Archive for category PD Software

Using JSON between Javascript and Python

JavaScript can’t access local files; this makes it troublesome to work with databases and files without including someone’s “black box” and risking all manner of compatibility and security issues you have no control over. Python, on the other hand, has no such problems. It can handle files and databases directly, and you have every opportunity to keep things safe and secure. Python is readily available on your typical server; Javascript is built into most browsers.

So here is a skeletal example of how to get data from JavaScript to Python and back again that doesn’t require any extra JavaScript components, and therefore puts you in complete control of whatever risks you face, including resolving any bugs without having to depend on anyone else. You can use this to build your own communications, adding all the security and reliability tweaks you desire, or none, for private, off-net use.
Read the rest of this entry »

Tags: , ,

aa_counter.py — pre- and post-increment and decrement in python

Screen shot 2015-05-24 at 3.36.42 PMI like Python. A lot. But it has its limits, and short of forking a new version of Python for myself, sometimes it is just best to implement some kind of work-around. In this case, for pre- and post increment and decrement operations on counters, which Python regrettably lacks.
Read the rest of this entry »

Tags: , , , ,

aa_webpage.py — awesome and easy web pages with Python

I do a lot of generating web pages using Python. Python because I think Python 2.7 is awesome, and web pages because I do lots of work with various web sites that require dynamic results. Python is a very useful tool for me to get those dynamic results. It’s server-side (at least, the way I use it, it is, because I really try not to embed client-side resource usurping things), it is fast and efficient, and it is what I am comfortable with.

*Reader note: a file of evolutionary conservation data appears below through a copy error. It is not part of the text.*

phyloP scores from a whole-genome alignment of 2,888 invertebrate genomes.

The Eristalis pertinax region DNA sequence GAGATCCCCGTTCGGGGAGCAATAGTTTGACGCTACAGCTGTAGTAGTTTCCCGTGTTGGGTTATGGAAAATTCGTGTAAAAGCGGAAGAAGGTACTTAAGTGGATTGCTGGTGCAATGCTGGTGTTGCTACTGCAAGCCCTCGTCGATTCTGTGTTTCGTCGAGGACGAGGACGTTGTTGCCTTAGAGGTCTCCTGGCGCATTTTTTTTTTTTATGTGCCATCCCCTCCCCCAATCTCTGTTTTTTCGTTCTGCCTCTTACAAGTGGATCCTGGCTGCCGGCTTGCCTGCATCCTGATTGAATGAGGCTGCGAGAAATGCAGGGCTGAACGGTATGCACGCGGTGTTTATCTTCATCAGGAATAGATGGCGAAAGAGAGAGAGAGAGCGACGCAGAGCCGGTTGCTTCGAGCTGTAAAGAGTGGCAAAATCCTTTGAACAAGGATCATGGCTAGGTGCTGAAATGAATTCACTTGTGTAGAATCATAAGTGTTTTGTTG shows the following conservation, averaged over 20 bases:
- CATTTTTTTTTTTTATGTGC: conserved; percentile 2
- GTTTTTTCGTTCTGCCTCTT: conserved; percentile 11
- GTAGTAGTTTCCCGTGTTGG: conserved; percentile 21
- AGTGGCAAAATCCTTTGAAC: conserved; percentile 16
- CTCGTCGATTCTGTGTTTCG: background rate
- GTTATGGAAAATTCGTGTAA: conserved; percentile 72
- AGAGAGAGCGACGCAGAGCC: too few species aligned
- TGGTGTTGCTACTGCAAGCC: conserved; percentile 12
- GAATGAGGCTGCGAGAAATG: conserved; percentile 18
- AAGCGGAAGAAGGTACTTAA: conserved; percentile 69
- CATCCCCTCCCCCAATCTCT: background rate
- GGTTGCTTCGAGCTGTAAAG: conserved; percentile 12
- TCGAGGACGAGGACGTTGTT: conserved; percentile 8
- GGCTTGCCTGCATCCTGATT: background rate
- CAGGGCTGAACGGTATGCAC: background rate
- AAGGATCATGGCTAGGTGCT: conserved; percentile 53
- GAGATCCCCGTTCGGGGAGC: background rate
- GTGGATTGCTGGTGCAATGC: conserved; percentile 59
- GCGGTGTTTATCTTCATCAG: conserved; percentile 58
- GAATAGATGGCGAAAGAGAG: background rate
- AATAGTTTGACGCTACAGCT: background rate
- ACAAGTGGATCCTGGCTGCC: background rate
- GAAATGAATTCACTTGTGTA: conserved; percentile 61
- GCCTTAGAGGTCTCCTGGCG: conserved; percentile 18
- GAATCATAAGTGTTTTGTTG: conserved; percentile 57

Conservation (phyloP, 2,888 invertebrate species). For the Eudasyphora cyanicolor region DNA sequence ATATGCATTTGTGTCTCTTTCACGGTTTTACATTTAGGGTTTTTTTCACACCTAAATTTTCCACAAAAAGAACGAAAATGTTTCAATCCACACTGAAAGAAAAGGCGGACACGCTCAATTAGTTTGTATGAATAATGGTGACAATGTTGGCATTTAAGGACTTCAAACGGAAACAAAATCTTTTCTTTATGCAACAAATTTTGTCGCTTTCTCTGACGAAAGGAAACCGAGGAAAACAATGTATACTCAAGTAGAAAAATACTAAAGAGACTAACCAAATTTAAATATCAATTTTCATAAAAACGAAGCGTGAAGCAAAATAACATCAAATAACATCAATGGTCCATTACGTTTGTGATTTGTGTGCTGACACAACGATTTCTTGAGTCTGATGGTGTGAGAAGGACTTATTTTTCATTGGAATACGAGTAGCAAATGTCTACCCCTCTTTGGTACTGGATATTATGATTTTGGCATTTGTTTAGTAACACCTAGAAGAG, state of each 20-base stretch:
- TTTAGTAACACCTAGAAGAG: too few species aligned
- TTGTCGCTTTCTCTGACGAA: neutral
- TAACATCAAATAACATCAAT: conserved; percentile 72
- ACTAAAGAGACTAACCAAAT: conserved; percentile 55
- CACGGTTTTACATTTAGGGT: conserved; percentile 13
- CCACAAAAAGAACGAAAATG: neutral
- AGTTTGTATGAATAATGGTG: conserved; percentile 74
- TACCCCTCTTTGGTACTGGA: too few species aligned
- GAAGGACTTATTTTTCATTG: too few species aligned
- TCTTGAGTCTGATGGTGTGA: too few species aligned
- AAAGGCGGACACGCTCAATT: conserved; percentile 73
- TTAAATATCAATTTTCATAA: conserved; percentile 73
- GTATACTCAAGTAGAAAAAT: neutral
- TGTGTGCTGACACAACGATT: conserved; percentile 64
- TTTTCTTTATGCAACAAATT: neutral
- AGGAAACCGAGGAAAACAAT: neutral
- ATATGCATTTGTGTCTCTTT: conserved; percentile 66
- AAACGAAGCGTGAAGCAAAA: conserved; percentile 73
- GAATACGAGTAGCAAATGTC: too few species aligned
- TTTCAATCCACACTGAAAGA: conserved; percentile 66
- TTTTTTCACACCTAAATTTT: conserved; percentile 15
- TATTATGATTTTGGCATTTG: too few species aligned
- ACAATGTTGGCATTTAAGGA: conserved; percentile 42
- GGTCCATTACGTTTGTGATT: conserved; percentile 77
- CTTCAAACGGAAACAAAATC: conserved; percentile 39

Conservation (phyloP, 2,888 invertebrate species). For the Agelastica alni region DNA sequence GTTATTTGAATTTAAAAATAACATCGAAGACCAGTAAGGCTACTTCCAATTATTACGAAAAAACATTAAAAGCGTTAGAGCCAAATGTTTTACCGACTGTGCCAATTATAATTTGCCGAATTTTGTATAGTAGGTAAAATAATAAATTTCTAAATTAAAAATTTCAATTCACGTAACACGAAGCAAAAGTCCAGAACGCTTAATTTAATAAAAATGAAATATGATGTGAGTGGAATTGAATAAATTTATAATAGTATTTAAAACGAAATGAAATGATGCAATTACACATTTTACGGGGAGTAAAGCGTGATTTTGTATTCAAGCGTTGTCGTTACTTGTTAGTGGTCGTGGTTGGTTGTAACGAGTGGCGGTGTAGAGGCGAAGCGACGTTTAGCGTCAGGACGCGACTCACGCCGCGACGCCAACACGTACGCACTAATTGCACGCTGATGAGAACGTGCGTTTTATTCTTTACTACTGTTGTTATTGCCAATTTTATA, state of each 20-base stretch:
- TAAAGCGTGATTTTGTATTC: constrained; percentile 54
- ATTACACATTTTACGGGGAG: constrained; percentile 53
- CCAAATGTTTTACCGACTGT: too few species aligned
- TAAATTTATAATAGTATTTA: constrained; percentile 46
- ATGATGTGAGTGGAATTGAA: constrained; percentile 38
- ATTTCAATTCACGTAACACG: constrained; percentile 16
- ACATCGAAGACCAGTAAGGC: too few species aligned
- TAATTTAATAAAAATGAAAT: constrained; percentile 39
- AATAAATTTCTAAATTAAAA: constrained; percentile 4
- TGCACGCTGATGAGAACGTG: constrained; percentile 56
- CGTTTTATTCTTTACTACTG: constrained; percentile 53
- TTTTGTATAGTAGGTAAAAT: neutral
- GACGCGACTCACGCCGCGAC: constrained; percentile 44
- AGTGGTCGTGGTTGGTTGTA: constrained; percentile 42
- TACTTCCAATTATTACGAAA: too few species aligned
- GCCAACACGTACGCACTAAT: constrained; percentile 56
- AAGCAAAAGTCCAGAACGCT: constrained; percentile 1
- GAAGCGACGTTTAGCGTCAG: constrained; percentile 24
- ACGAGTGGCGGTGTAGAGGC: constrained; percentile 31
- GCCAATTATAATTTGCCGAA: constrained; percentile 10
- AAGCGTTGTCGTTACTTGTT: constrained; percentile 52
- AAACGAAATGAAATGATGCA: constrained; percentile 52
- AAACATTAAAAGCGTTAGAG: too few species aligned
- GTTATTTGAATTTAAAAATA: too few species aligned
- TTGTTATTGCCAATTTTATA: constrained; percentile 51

The thing is, web pages — generally speaking — aren’t all that simple if you really do them right. You can’t just throw a few tags together, test them on one browser, and hope you’re golden. Because you won’t be, I can pretty much promise you.
Read the rest of this entry »

Tags: , , , , , , , , ,

aa_dbo.py — Simplified PostGreSQL use from Python

Screen shot 2015-05-04 at 3.00.37 PMHere’s a Python import library that, working in conjunction with the PyGreSql project, makes using PostGreSQL from within Python super, super easy. Complete with examples. You need PostGreSQL installed and running (obviously, I hope), and you’ll need to install the PyGreSQL Python module as well.

Click here to download the import library.

Revision Changes
1.0.1 Initial Release
1.0.0 Internal Version

Tags: , , , , , , , ,

Amateur Radio Callsign utility

Screen shot 2015-05-02 at 11.36.46 AMWhen creating reports involving amateur radio callsigns, it is useful to be able to sort them according to region, prefix and postfix, as this is the way we are accustomed to thinking about them. In addition, padding them so that call regions align and other types of worthy formatting are applied is something I have found to be very handy.

For this purpose, I developed aa_calllib.py, a Python import library. You are welcome to use it.

Click here to download the zipped library.
Read the rest of this entry »

Tags: , , , , , , , , , , , , , , ,

Colored reports for text and HTML in Python

One of the things that I face regularly is report generation. Often they’re free form, by which I mean not tables full of tabulated data.

Output from my htmlAnsii() class

Output from my .htmlAnsii() class

Just “is this ok, is that ok, 27 of the other happened”, that sort of thing. I like to use color — green if everything is ok, red if it isn’t and so on.

I’m often out where I want the report in a web browser. But then again, I’m often at my desk, signed in to a console and I want it there. The environments couldn’t be much more different; HTML tags on the one hand, within the wrapper of a page, and ANSII escape sequences on the other. And they’re both kind of annoying and error-prone to write out explicitly, especially when you’re doing it a lot.

What to do?
Read the rest of this entry »

Tags: , , , , , , , , , ,

Making Python’s sqlite3 import easy as 1 2 3

Lurking within the normal Python 2.x distribution is the sqlite3 import, which is an amazingly powerful, no-server-required, mostly SQL compatible database engine that can be used in any project without restriction.

That’s the up side. The down side is, as a fairly complete database, there are many options and varied ways it can be used, and managing actual database transactions isn’t all that simple — to do it right, even a single query takes about sixteen lines of code. And yes, if you want maximum flexibility and the ability to use every feature in sqlite3, that’s how you should do it.

But. Most database operations are very straightforward. You want to issue a single command to the database, or a query. Perhaps you want to write a bunch of data and then commit it all at once so that the database doesn’t contain part of the data from a more complex transaction. You need to know if something went wrong, and if it did, what it was. Those are by far the most common use cases for me, and I suspect that’s true for others as well.

Frankly, it’s difficult enough dealing with the SQL query language itself. Why make actually using it harder than it has to be?
Read the rest of this entry »

Tags: , , , , , ,